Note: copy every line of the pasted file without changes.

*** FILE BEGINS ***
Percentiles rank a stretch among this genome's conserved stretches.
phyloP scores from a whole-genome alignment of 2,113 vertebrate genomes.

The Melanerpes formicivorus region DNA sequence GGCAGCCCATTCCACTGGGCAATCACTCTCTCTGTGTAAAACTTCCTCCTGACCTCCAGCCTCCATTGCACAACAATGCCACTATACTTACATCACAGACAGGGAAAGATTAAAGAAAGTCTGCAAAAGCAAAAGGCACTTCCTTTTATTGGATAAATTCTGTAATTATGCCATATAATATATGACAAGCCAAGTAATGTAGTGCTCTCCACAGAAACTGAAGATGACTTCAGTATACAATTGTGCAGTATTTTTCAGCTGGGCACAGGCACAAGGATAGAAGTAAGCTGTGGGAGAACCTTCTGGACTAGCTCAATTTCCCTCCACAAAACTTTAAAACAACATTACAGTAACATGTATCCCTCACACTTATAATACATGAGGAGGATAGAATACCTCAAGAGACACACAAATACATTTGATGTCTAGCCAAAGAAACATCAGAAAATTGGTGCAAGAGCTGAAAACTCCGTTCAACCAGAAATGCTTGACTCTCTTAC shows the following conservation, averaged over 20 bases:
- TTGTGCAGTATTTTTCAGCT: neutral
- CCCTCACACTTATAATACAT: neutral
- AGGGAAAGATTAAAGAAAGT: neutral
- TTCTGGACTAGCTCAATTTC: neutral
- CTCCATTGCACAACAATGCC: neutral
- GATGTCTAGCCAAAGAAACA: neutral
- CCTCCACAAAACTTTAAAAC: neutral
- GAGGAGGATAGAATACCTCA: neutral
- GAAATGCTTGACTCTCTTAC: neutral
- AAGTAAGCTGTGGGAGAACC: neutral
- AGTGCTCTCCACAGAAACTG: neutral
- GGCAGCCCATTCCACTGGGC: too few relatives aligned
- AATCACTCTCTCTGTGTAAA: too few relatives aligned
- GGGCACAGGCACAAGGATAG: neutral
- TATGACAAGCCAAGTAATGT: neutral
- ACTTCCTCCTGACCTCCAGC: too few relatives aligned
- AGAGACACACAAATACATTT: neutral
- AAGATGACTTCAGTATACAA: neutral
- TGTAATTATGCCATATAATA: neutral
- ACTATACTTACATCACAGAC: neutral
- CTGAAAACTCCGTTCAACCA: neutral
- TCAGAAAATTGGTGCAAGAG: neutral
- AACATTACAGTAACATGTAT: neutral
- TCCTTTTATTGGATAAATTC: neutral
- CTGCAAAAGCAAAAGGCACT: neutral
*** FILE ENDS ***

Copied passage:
Percentiles rank a stretch among this genome's conserved stretches.
phyloP scores from a whole-genome alignment of 2,113 vertebrate genomes.

The Melanerpes formicivorus region DNA sequence GGCAGCCCATTCCACTGGGCAATCACTCTCTCTGTGTAAAACTTCCTCCTGACCTCCAGCCTCCATTGCACAACAATGCCACTATACTTACATCACAGACAGGGAAAGATTAAAGAAAGTCTGCAAAAGCAAAAGGCACTTCCTTTTATTGGATAAATTCTGTAATTATGCCATATAATATATGACAAGCCAAGTAATGTAGTGCTCTCCACAGAAACTGAAGATGACTTCAGTATACAATTGTGCAGTATTTTTCAGCTGGGCACAGGCACAAGGATAGAAGTAAGCTGTGGGAGAACCTTCTGGACTAGCTCAATTTCCCTCCACAAAACTTTAAAACAACATTACAGTAACATGTATCCCTCACACTTATAATACATGAGGAGGATAGAATACCTCAAGAGACACACAAATACATTTGATGTCTAGCCAAAGAAACATCAGAAAATTGGTGCAAGAGCTGAAAACTCCGTTCAACCAGAAATGCTTGACTCTCTTAC shows the following conservation, averaged over 20 bases:
- TTGTGCAGTATTTTTCAGCT: neutral
- CCCTCACACTTATAATACAT: neutral
- AGGGAAAGATTAAAGAAAGT: neutral
- TTCTGGACTAGCTCAATTTC: neutral
- CTCCATTGCACAACAATGCC: neutral
- GATGTCTAGCCAAAGAAACA: neutral
- CCTCCACAAAACTTTAAAAC: neutral
- GAGGAGGATAGAATACCTCA: neutral
- GAAATGCTTGACTCTCTTAC: neutral
- AAGTAAGCTGTGGGAGAACC: neutral
- AGTGCTCTCCACAGAAACTG: neutral
- GGCAGCCCATTCCACTGGGC: too few relatives aligned
- AATCACTCTCTCTGTGTAAA: too few relatives aligned
- GGGCACAGGCACAAGGATAG: neutral
- TATGACAAGCCAAGTAATGT: neutral
- ACTTCCTCCTGACCTCCAGC: too few relatives aligned
- AGAGACACACAAATACATTT: neutral
- AAGATGACTTCAGTATACAA: neutral
- TGTAATTATGCCATATAATA: neutral
- ACTATACTTACATCACAGAC: neutral
- CTGAAAACTCCGTTCAACCA: neutral
- TCAGAAAATTGGTGCAAGAG: neutral
- AACATTACAGTAACATGTAT: neutral
- TCCTTTTATTGGATAAATTC: neutral
- CTGCAAAAGCAAAAGGCACT: neutral